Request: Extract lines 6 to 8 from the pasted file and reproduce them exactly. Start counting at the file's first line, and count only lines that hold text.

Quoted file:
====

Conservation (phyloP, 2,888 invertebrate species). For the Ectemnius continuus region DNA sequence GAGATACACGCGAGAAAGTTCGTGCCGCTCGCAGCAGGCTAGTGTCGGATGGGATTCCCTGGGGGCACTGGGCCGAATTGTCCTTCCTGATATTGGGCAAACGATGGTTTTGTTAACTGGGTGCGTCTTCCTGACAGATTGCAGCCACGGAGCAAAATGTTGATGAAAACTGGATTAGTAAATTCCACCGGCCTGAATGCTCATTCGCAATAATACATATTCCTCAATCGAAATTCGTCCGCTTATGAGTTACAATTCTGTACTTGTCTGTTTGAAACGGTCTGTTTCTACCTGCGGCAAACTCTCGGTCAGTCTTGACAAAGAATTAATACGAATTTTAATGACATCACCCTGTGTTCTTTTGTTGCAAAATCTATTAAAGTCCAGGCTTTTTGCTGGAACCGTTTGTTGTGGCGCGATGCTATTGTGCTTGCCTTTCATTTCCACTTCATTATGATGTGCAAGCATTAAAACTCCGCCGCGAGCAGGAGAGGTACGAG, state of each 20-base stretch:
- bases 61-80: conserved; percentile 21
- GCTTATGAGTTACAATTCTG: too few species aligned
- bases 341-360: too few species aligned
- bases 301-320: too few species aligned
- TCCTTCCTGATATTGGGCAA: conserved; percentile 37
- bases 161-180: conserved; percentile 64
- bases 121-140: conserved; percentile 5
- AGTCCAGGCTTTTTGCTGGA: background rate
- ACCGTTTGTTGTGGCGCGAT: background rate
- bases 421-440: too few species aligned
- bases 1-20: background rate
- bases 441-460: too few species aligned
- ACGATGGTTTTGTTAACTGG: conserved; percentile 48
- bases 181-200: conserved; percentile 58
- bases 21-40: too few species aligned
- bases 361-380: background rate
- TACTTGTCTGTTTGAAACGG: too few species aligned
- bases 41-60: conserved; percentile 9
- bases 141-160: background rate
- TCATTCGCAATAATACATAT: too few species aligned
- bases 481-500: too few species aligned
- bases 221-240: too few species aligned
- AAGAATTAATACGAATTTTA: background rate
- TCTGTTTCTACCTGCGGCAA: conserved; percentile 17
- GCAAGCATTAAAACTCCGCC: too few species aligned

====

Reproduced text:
- TCCTTCCTGATATTGGGCAA: conserved; percentile 37
- bases 161-180: conserved; percentile 64
- bases 121-140: conserved; percentile 5